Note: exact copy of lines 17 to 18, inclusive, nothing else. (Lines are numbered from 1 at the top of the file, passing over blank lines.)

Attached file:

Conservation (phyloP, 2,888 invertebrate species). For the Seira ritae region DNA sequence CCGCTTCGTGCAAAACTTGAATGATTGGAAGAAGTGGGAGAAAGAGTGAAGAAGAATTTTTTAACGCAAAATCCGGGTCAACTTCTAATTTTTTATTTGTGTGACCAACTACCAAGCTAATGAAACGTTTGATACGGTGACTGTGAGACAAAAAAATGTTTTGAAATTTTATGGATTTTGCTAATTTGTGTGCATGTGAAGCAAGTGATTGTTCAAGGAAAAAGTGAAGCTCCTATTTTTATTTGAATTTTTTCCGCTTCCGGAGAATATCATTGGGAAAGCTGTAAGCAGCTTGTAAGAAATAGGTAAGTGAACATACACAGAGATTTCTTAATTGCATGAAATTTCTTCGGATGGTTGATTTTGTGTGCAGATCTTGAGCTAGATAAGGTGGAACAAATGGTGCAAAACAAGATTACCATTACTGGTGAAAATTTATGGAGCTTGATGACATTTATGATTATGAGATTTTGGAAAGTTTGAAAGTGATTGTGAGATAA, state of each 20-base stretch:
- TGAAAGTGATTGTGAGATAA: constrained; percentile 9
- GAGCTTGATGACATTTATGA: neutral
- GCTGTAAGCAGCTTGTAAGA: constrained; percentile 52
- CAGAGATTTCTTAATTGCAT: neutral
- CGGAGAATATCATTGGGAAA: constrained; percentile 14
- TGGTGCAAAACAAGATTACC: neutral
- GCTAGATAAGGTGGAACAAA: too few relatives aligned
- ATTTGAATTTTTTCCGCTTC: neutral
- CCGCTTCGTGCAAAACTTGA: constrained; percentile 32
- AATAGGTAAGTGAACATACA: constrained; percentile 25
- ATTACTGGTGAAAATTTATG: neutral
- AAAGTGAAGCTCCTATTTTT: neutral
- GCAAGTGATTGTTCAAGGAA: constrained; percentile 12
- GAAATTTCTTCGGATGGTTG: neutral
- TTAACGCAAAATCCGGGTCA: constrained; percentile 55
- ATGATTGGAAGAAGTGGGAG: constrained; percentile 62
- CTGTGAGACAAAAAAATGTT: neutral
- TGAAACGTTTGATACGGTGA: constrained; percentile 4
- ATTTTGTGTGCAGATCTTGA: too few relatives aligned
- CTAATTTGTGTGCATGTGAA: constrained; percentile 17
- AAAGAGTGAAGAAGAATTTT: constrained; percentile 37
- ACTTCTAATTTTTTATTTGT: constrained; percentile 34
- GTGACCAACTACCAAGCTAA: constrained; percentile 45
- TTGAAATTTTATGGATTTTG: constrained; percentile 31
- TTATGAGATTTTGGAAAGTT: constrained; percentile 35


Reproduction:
- ATGATTGGAAGAAGTGGGAG: constrained; percentile 62
- CTGTGAGACAAAAAAATGTT: neutral